The aliens themselves aren't particularly unlike anything you've seen before, but they are well realised and scuttle towards you with a real sense of hunger and purpose. As soon as you pick up your weapon you are confronted by a blood-scrawled message on the wall, saying "Cut off their limbs". The limb-slicing element is an important part of the Dead Space experience. Enemies must be slowed and weakened before you can kill them and the only way to do this is by aiming for their limbs and slicing them off. Sometimes the enemy will adapt to their amputations and sans arms and legs will discover new ways to travel towards you at speed.

The slicing of limbs isn't the only nice new feature the game offers. With a press of the L2 button, the in-game HUD is projected as a 3D hologram in front of your character. Not only does this look good, but it is an efficient and easy-to-use way of presenting all of the relevant information. Another nice touch is the objective trail, which can be bought up by clicking the R3 button. When pressed, a blue trail appears in front of your character which presents the route you must take in order to reach your objective. This is a simple touch that has been lacking from many corridor-based shooters. The amount of backtracking would often prove a chore without this feature, but fortunately the designers have addressed the issue. Another minor, but welcome, touch is the lack of a traditional health bar. Instead, Isaac has a lighting system on the back of his suit that gets gradually smaller as you take damage. Again, this isn't a major gameplay mechanic, but rather a small touch that makes the game look and feel a little bit more immersive.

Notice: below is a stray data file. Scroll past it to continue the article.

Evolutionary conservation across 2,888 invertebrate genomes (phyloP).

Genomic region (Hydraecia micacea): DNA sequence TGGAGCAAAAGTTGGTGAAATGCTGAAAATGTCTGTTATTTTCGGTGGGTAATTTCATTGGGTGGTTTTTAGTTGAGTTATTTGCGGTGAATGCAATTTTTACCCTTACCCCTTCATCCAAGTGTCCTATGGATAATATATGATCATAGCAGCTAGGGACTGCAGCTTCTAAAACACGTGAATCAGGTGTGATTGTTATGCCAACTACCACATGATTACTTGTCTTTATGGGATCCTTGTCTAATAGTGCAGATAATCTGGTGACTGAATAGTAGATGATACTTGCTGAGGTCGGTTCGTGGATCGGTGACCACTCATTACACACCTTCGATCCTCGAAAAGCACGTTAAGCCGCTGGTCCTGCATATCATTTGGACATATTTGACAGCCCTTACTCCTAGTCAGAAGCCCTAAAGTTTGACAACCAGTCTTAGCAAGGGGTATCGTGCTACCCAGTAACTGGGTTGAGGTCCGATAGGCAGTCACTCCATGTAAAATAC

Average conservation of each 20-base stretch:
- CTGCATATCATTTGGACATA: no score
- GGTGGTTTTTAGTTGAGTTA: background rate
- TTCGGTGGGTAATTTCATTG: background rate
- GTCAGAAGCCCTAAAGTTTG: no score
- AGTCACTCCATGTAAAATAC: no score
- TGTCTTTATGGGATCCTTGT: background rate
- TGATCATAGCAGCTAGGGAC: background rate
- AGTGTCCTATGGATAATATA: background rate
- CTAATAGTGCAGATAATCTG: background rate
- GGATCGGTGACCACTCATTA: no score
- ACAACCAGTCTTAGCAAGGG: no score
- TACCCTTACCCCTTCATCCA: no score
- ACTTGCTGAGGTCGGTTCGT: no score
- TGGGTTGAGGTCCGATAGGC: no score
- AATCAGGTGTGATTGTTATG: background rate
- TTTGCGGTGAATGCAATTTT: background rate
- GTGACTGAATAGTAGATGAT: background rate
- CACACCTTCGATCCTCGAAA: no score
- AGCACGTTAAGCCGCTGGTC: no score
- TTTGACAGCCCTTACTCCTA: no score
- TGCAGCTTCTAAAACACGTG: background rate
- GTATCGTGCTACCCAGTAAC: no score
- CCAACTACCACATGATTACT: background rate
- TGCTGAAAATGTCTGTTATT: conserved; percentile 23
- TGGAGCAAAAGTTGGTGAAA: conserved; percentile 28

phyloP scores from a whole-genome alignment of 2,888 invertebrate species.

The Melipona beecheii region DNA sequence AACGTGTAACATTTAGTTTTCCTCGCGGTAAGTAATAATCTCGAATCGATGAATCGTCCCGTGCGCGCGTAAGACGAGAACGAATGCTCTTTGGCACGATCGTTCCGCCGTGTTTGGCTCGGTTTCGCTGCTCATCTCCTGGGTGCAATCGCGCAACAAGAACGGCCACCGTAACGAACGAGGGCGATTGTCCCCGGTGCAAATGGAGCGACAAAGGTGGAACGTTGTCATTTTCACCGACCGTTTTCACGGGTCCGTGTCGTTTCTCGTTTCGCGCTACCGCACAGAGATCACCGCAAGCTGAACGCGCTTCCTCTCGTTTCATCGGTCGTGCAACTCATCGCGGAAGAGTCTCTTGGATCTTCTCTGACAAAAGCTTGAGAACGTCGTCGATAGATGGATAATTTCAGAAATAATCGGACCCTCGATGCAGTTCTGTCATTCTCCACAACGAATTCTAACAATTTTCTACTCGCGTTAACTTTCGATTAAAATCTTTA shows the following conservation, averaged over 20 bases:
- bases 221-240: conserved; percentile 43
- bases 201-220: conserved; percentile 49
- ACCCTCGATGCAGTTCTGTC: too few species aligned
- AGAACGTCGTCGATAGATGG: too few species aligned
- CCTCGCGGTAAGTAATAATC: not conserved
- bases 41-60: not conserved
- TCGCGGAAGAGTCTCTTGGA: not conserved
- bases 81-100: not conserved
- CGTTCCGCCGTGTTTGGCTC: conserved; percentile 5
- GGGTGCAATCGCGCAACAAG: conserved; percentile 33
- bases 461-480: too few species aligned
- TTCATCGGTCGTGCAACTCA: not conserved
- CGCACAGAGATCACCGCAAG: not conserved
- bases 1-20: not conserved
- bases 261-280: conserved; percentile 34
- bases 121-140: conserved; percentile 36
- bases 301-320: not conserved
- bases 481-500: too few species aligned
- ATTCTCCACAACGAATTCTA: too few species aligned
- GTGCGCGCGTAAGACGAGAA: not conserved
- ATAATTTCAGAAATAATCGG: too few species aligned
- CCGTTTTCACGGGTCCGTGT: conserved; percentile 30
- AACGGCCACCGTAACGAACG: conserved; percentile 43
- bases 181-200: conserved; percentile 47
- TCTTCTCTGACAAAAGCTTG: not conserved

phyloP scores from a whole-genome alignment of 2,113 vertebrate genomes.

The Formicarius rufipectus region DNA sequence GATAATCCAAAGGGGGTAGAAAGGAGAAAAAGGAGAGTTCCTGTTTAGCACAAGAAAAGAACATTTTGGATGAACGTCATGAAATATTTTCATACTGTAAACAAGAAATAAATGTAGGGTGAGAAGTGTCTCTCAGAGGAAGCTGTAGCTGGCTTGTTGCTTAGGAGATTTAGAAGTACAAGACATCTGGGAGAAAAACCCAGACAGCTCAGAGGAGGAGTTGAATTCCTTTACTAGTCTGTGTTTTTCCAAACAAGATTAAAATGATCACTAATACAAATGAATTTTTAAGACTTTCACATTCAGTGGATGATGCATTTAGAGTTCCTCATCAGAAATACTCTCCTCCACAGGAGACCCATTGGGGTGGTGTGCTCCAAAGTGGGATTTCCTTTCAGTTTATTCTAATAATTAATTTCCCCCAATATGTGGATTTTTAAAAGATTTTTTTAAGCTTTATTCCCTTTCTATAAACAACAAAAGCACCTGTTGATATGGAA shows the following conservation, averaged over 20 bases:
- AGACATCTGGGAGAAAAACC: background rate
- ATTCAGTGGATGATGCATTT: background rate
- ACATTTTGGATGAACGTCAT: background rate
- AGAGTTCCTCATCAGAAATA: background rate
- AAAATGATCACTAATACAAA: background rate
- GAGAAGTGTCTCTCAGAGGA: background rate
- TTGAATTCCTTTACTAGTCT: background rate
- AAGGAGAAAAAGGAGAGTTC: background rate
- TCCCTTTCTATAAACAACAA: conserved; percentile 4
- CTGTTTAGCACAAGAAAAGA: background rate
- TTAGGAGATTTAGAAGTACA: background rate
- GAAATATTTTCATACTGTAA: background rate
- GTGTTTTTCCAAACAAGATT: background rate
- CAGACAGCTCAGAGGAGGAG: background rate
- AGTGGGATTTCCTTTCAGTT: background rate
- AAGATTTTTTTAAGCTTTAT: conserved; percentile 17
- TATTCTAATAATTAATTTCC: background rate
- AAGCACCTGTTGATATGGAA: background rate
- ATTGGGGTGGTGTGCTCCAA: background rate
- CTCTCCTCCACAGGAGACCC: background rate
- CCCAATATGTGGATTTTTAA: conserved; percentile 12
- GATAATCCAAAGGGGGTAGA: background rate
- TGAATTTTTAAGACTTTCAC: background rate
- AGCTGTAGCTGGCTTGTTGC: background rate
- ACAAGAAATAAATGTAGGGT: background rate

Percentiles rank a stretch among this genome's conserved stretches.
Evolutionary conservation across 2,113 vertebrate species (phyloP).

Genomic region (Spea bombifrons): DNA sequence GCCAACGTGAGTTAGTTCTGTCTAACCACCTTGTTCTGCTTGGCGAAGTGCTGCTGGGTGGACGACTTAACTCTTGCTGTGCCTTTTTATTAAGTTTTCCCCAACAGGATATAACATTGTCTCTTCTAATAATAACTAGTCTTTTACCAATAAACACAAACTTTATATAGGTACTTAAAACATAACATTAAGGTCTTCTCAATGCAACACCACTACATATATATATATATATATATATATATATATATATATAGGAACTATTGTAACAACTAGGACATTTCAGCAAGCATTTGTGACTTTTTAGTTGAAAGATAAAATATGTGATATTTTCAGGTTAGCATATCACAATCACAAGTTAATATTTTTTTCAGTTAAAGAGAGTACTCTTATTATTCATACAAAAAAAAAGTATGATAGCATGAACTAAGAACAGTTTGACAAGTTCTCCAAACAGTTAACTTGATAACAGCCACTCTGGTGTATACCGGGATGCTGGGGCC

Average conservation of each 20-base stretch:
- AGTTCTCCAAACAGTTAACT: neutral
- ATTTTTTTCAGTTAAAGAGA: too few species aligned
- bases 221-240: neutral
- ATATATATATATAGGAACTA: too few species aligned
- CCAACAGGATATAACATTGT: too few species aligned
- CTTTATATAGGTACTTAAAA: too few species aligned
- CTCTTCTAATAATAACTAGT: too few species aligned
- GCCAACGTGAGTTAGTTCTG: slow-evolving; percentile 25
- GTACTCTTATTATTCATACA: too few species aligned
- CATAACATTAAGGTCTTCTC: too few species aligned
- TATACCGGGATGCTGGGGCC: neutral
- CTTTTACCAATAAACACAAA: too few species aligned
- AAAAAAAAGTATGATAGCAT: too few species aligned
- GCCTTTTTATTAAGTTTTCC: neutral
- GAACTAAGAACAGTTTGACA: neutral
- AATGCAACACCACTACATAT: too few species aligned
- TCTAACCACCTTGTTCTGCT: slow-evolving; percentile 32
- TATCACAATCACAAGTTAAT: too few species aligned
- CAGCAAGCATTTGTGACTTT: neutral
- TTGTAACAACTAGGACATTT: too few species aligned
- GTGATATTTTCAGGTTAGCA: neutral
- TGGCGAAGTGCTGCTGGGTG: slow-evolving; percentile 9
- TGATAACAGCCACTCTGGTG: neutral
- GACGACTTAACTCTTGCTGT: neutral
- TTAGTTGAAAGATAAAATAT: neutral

The graphics in Dead Space are a great example of how the next generation can handle survival horror games. Everything looks great. The shadow effects add a great deal to the atmosphere and the industrial surroundings do legitimately look like a working environment gone wrong - complete with tools and boxes scattered about the place. The characters also look smooth and life-like, although for some reason Isaac looks like a bounty hunter from Star Wars instead of the ordinary mechanic he's supposed to be. The sections outside of the ship also look very detailed and show that there is a little bit more to Dead Space than corridors.